• Frame: Soma Double Cross 54cm Slick Black
  • Wheels: Hope XC Pro 4
  • Tyres: Schwalbe Marathon 700X32
  • Groupset: Shimano SLX Hydraulic 1X11
  • Chainring: Woolftooth Oval 42t
  • Cassette: 11-42
  • Headset: Chris King NTS Navy
  • BB: Chris King Threadfit Navy
  • Stem: Thomson Elite 80mm
  • Seat post: Thomson Elite 27.2 setback
  • Disc rotors: Hope floating rotors Blue
  • Rear Rack: Tubus Vega Evo – added after we did this photo shoot

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Sam’s Di2 Alfine Wolverine super-commuter

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Soma Wolverine orange Di2 Alfine

Soma Wolverine Dis Alfine

We’ve done quite a few custom builds with the Soma Wolverine now (check out our custom build archives here), but this is one of the more interesting ones. Interesting because it’s running an internal gear hub, made possible by the Wolverine’s sliding dropouts. But it ain’t any old hub gear, it’s a Shimano Di2 Alfine 11-speed hub gear. That’s right, electronic shifting baby.

Soma Wolverine with DI2 Alfine

Soma Wolverine with Di2 Alfine

Electronic shifting has a couple of key advantages. The first is of course super-consistent, super-easy gear shifting. The second is the lack of any cables, which reduces maintenance and ensures precise shifting in any conditions. Over time, cables can get gunked up and corroded from adverse conditions – rain, mud or dust. Gear shifting suffers and you need to invest in new cables and housing to restore original performance. The electronic Shimano Di2 system, however, will keep shifting perfectly no matter how much rain you ride through. Just remember to recharge the battery when required!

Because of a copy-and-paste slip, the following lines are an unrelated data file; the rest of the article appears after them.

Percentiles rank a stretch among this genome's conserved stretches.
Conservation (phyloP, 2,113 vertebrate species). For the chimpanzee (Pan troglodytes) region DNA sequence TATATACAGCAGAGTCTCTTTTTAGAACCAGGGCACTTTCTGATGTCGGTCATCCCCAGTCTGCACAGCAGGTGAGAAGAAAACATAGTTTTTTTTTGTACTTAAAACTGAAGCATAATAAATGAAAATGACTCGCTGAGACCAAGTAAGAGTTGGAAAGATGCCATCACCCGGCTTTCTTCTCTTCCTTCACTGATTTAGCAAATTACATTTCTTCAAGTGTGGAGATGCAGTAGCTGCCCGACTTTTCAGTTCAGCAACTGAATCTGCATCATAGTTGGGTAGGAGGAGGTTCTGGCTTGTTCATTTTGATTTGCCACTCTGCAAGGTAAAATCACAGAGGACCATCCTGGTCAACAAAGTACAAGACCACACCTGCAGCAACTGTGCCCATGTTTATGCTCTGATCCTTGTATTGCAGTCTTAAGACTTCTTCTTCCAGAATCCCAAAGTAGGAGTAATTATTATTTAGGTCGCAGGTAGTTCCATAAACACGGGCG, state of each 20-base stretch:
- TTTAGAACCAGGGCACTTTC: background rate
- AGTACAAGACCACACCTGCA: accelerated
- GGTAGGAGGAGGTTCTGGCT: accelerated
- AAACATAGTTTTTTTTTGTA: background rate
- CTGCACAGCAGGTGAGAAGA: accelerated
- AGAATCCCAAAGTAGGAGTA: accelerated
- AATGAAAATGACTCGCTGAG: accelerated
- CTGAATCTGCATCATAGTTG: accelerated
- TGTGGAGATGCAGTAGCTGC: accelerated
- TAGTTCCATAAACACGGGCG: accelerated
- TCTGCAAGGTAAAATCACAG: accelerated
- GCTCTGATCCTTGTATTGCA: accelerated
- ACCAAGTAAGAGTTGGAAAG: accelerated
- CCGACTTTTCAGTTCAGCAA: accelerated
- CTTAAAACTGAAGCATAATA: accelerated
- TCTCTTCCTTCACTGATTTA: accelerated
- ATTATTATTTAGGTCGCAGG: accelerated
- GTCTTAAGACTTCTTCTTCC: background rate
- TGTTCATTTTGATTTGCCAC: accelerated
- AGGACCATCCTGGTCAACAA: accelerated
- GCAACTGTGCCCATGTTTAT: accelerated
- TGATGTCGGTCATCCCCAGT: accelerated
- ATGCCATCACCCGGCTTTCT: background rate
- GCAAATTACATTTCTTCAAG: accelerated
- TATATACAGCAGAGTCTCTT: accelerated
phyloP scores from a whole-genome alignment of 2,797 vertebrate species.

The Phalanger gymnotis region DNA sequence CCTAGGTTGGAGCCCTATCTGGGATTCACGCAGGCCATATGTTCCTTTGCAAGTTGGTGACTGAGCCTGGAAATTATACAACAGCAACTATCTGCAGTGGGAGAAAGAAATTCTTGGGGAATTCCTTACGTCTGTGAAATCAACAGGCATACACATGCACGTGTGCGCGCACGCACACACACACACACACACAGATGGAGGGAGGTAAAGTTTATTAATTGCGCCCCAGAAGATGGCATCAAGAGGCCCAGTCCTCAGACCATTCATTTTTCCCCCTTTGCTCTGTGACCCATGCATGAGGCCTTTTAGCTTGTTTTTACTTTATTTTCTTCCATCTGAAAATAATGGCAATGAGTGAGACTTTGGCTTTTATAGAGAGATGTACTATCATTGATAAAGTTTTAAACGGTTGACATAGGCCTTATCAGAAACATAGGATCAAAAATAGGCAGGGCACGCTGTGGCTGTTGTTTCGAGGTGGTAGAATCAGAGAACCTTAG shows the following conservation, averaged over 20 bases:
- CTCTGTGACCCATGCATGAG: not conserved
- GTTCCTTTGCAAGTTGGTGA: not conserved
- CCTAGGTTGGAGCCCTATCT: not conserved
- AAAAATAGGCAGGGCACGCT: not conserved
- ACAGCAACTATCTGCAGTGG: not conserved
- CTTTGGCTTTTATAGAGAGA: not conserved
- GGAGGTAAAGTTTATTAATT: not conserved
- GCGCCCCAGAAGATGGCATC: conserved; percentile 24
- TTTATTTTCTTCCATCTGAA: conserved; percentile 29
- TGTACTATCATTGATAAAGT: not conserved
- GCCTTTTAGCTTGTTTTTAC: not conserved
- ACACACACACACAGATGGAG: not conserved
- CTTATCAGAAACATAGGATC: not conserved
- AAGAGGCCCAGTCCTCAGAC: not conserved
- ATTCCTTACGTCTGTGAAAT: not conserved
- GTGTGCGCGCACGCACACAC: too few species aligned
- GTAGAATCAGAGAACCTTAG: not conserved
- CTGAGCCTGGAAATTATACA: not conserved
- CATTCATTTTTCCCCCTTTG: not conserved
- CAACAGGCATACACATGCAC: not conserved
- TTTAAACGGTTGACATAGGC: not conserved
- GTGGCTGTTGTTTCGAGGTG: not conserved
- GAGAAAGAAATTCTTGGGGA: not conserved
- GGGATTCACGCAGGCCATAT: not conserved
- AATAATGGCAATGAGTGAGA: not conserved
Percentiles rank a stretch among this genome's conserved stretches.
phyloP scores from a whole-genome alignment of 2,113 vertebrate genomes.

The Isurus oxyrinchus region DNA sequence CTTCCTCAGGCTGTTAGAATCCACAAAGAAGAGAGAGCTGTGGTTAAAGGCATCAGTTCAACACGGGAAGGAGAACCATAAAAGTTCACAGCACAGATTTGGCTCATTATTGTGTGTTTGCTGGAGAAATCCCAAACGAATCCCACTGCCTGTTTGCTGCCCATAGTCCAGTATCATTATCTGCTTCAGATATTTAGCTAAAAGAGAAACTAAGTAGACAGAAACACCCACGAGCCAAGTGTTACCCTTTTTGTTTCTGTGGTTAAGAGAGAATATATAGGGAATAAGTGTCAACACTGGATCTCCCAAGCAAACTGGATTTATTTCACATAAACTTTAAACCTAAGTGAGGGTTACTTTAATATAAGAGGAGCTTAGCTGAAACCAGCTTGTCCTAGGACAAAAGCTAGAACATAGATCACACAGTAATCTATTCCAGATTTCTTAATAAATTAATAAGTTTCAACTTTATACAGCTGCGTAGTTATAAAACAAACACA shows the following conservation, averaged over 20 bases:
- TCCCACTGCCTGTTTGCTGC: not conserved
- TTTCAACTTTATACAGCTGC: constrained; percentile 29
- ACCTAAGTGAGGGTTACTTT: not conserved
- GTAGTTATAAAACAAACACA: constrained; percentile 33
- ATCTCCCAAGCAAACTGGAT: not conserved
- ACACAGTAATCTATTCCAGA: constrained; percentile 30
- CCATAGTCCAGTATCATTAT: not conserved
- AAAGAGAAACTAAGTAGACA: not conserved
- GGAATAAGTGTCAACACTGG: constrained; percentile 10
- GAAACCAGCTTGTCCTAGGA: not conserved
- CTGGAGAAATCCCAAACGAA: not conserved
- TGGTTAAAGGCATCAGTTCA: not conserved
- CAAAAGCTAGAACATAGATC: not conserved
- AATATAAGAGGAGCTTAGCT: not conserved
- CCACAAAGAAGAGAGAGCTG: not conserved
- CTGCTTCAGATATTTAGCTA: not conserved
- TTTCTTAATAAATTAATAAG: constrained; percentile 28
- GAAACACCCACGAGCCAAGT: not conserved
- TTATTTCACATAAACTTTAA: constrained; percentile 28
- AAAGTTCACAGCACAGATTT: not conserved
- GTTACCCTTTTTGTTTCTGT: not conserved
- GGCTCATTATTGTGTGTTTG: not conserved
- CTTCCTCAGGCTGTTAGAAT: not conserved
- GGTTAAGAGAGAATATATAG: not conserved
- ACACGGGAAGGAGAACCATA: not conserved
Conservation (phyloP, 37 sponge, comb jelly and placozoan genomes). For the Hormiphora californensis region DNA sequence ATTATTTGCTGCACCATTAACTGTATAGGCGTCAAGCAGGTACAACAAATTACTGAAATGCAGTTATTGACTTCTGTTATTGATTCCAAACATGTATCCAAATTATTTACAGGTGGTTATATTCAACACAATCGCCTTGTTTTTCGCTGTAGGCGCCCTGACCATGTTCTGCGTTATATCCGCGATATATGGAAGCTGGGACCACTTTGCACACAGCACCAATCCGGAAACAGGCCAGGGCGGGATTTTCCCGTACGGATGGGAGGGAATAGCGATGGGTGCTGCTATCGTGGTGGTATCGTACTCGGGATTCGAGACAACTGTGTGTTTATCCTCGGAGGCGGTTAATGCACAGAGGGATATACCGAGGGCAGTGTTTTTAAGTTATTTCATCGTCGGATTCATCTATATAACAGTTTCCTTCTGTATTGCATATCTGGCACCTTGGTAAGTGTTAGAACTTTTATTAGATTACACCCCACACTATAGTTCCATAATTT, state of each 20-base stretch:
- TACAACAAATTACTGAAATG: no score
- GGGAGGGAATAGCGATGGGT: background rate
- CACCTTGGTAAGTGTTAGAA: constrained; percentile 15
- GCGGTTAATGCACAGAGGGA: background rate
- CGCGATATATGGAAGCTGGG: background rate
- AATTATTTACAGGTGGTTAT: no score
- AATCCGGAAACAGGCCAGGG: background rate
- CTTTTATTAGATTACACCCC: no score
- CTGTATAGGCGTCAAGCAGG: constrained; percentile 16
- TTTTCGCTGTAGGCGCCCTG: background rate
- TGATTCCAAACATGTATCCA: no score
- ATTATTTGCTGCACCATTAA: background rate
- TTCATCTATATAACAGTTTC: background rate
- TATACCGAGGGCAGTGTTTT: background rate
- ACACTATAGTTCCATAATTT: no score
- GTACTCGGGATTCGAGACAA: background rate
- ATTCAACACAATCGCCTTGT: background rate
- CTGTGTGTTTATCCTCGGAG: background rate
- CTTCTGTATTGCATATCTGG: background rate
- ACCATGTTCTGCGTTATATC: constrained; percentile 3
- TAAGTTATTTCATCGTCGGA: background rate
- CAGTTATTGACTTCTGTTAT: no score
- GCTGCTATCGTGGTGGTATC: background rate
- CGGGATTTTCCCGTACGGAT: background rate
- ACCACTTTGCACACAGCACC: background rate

A gear hub (or ‘internal’) system also works better in wet weather than the more common derailleur (or ‘external’) system. Its workings are hidden away inside the hub, out of the weather, rather than being stuck on the side of the hub like a cassette. There is weight penalty with an internal system, and it does make it harder to remove and install the rear wheel, but it will run smoothly with less maintenance. The Shimano hydraulic disc brakes are impervious to the weather as well, maintaining their stopping power in wet conditions and again requiring little maintenance. They use a hydraulic hose instead of a cable, and are the gold standard of bicycle braking systems.

The Shimano Alfine rear hub is matched by a quality Shimano front hub, and both are laced to solid Alex rims. The tyres on this bike deserve a special mention, being Soma’s fantastic Supple Vitesse in a 700X42c. The flexible casing and high volume of these tyres provide plenty of grip and unparalleled comfort, whilst maintaining a low weight and rolling resistance. And tan sidewalls almost never fail to look spectacular.